A bit off-topic today, but it’s interesting to note the quickening convergence between cell and Wi-Fi, and the impact on data consumers like you and me. The distinction between fixed and mobile networks continues to blur.
Today, Wi-Fi is the “biggest deliverer of data to smart phones and related devices… with 33% of all traffic (vs. 18% for Verizon and 8% for AT&T)” according to an article in the Oct. 19th Wall Street Journal.
In most major cities, you have too many users of broadband floating too many bits across cell networks (even when you have four bars), thus clogging delivery speeds. Yet within range of your device are probably ten or twenty Wi-Fi networks. Within the radius of a single cell tower there might be dozens, even hundreds of Wi-Fi transceivers.
Mobile and fixed delivery are converging, most notably via the medium of Wi-Fi. Simply put: Wi-Fi uses unlicensed (by the FCC) spectrum and small circles of a couple hundred feet in diameter. A cell network uses licensed spectrum and larger circles (a mile or three). And those are really the only important differences, as Wi-Fi networks become increasingly “professional” in stature.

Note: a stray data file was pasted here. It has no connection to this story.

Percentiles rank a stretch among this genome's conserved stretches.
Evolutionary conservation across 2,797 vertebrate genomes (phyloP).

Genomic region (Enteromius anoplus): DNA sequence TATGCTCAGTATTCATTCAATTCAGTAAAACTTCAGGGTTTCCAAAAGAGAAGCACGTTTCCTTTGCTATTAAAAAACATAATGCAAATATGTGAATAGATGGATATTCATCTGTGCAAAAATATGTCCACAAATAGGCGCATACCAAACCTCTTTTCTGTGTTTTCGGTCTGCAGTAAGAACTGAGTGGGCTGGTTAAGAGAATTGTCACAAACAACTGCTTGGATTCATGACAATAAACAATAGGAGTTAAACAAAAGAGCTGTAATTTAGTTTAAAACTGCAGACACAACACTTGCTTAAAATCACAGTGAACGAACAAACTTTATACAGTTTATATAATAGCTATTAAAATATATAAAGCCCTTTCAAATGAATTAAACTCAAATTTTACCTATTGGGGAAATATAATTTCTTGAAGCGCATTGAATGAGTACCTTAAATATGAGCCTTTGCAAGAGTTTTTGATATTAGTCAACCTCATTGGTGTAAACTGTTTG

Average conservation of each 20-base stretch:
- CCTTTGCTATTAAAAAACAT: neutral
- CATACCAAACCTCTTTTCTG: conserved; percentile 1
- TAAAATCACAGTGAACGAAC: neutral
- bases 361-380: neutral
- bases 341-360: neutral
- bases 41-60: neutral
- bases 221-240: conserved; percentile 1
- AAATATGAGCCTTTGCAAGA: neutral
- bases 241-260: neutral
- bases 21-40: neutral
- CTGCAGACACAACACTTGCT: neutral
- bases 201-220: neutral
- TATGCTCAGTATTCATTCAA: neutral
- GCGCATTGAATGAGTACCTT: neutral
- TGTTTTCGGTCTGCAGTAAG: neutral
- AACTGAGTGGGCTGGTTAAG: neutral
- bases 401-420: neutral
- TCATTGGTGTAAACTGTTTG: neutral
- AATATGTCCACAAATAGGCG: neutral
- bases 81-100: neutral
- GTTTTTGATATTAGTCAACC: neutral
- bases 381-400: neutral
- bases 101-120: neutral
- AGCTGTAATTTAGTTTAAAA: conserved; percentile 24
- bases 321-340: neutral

These networks lighten the load on traditional cellular networks, and expand the ubiquity of always-there data for everyone. Increasingly it’s possible to move between hotspots with a smooth data handoff. Soon, according to the Journal article, you’ll see a cable company “arranging with homeowners to open a public channel in their home Wi-Fi networks for the cable operator’s other customers to use.” In that example, notes the Journal, “Comcast could then contract with, say, Verizon to dynamically shift mobile data load from Verizon’s towers to Comcast base stations.”
So while Justice Dept. lawyers argue over the legalities and competitive nuances of a merger between AT&T and T-Mobile, the technology progresses steadily onward. As is so often the case, the technical capacities will quickly outstrip the legal shackles (and the politics behind them).
The network is wide-open and ever-evolving, in order to meet our insatiable demand for broadband. And as usual, we expect innovation will trump all, lawyers notwithstanding.